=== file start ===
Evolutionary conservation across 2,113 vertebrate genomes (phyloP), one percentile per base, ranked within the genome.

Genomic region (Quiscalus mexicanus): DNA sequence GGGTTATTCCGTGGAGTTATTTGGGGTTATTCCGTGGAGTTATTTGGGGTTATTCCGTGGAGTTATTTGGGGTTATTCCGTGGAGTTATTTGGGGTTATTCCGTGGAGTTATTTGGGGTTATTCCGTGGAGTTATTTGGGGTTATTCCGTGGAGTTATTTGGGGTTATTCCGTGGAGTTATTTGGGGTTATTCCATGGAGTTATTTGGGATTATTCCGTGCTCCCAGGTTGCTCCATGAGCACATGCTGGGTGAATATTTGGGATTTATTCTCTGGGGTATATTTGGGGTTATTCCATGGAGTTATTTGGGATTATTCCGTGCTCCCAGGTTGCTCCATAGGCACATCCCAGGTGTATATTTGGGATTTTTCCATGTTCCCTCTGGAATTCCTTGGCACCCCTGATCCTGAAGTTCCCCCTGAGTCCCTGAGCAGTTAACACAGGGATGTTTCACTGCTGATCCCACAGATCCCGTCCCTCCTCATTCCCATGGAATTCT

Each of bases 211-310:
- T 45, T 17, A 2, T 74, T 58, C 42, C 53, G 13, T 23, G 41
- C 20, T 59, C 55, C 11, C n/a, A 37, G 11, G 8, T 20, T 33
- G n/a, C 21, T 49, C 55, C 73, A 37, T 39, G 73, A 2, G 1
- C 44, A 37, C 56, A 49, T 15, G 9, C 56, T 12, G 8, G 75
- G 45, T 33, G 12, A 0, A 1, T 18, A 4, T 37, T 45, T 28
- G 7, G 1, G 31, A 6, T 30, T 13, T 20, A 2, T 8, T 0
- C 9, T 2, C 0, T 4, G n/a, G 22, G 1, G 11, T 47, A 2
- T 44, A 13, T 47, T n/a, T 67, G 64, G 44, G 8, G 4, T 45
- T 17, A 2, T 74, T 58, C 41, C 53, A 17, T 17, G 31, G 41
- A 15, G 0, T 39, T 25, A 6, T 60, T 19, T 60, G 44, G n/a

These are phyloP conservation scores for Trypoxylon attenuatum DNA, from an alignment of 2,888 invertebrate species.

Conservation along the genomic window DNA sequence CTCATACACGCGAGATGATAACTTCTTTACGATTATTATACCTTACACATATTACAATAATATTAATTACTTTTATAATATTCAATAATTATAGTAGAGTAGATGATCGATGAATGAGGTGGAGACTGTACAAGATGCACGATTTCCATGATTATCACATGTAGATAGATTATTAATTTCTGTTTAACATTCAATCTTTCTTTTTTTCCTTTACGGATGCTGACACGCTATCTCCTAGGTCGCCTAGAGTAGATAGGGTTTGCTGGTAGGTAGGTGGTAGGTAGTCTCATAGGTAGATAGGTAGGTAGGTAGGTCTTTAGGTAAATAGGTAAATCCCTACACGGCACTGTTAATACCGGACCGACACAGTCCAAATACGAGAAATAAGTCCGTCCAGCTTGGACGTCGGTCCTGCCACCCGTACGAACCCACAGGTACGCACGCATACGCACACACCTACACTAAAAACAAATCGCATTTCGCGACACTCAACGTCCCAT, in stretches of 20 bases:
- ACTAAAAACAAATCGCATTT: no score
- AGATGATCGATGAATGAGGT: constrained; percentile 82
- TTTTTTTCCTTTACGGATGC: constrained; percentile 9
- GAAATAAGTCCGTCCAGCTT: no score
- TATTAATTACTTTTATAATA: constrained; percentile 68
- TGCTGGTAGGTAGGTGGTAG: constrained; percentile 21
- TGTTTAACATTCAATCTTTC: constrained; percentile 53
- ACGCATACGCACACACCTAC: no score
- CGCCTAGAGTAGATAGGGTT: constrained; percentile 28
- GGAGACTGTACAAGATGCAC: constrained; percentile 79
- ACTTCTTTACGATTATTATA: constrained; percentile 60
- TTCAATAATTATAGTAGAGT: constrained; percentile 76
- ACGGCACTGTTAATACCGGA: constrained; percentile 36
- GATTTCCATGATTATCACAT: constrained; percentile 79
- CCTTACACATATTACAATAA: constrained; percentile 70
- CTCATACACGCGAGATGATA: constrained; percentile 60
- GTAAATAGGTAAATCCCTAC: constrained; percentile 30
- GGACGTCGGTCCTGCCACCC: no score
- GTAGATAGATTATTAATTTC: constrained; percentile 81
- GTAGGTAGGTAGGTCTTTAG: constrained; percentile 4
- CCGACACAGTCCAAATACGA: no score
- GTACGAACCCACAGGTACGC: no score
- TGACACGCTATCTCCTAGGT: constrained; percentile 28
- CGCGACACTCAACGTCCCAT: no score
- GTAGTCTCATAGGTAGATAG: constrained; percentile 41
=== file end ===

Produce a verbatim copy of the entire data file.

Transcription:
Evolutionary conservation across 2,113 vertebrate genomes (phyloP), one percentile per base, ranked within the genome.

Genomic region (Quiscalus mexicanus): DNA sequence GGGTTATTCCGTGGAGTTATTTGGGGTTATTCCGTGGAGTTATTTGGGGTTATTCCGTGGAGTTATTTGGGGTTATTCCGTGGAGTTATTTGGGGTTATTCCGTGGAGTTATTTGGGGTTATTCCGTGGAGTTATTTGGGGTTATTCCGTGGAGTTATTTGGGGTTATTCCGTGGAGTTATTTGGGGTTATTCCATGGAGTTATTTGGGATTATTCCGTGCTCCCAGGTTGCTCCATGAGCACATGCTGGGTGAATATTTGGGATTTATTCTCTGGGGTATATTTGGGGTTATTCCATGGAGTTATTTGGGATTATTCCGTGCTCCCAGGTTGCTCCATAGGCACATCCCAGGTGTATATTTGGGATTTTTCCATGTTCCCTCTGGAATTCCTTGGCACCCCTGATCCTGAAGTTCCCCCTGAGTCCCTGAGCAGTTAACACAGGGATGTTTCACTGCTGATCCCACAGATCCCGTCCCTCCTCATTCCCATGGAATTCT

Each of bases 211-310:
- T 45, T 17, A 2, T 74, T 58, C 42, C 53, G 13, T 23, G 41
- C 20, T 59, C 55, C 11, C n/a, A 37, G 11, G 8, T 20, T 33
- G n/a, C 21, T 49, C 55, C 73, A 37, T 39, G 73, A 2, G 1
- C 44, A 37, C 56, A 49, T 15, G 9, C 56, T 12, G 8, G 75
- G 45, T 33, G 12, A 0, A 1, T 18, A 4, T 37, T 45, T 28
- G 7, G 1, G 31, A 6, T 30, T 13, T 20, A 2, T 8, T 0
- C 9, T 2, C 0, T 4, G n/a, G 22, G 1, G 11, T 47, A 2
- T 44, A 13, T 47, T n/a, T 67, G 64, G 44, G 8, G 4, T 45
- T 17, A 2, T 74, T 58, C 41, C 53, A 17, T 17, G 31, G 41
- A 15, G 0, T 39, T 25, A 6, T 60, T 19, T 60, G 44, G n/a

These are phyloP conservation scores for Trypoxylon attenuatum DNA, from an alignment of 2,888 invertebrate species.

Conservation along the genomic window DNA sequence CTCATACACGCGAGATGATAACTTCTTTACGATTATTATACCTTACACATATTACAATAATATTAATTACTTTTATAATATTCAATAATTATAGTAGAGTAGATGATCGATGAATGAGGTGGAGACTGTACAAGATGCACGATTTCCATGATTATCACATGTAGATAGATTATTAATTTCTGTTTAACATTCAATCTTTCTTTTTTTCCTTTACGGATGCTGACACGCTATCTCCTAGGTCGCCTAGAGTAGATAGGGTTTGCTGGTAGGTAGGTGGTAGGTAGTCTCATAGGTAGATAGGTAGGTAGGTAGGTCTTTAGGTAAATAGGTAAATCCCTACACGGCACTGTTAATACCGGACCGACACAGTCCAAATACGAGAAATAAGTCCGTCCAGCTTGGACGTCGGTCCTGCCACCCGTACGAACCCACAGGTACGCACGCATACGCACACACCTACACTAAAAACAAATCGCATTTCGCGACACTCAACGTCCCAT, in stretches of 20 bases:
- ACTAAAAACAAATCGCATTT: no score
- AGATGATCGATGAATGAGGT: constrained; percentile 82
- TTTTTTTCCTTTACGGATGC: constrained; percentile 9
- GAAATAAGTCCGTCCAGCTT: no score
- TATTAATTACTTTTATAATA: constrained; percentile 68
- TGCTGGTAGGTAGGTGGTAG: constrained; percentile 21
- TGTTTAACATTCAATCTTTC: constrained; percentile 53
- ACGCATACGCACACACCTAC: no score
- CGCCTAGAGTAGATAGGGTT: constrained; percentile 28
- GGAGACTGTACAAGATGCAC: constrained; percentile 79
- ACTTCTTTACGATTATTATA: constrained; percentile 60
- TTCAATAATTATAGTAGAGT: constrained; percentile 76
- ACGGCACTGTTAATACCGGA: constrained; percentile 36
- GATTTCCATGATTATCACAT: constrained; percentile 79
- CCTTACACATATTACAATAA: constrained; percentile 70
- CTCATACACGCGAGATGATA: constrained; percentile 60
- GTAAATAGGTAAATCCCTAC: constrained; percentile 30
- GGACGTCGGTCCTGCCACCC: no score
- GTAGATAGATTATTAATTTC: constrained; percentile 81
- GTAGGTAGGTAGGTCTTTAG: constrained; percentile 4
- CCGACACAGTCCAAATACGA: no score
- GTACGAACCCACAGGTACGC: no score
- TGACACGCTATCTCCTAGGT: constrained; percentile 28
- CGCGACACTCAACGTCCCAT: no score
- GTAGTCTCATAGGTAGATAG: constrained; percentile 41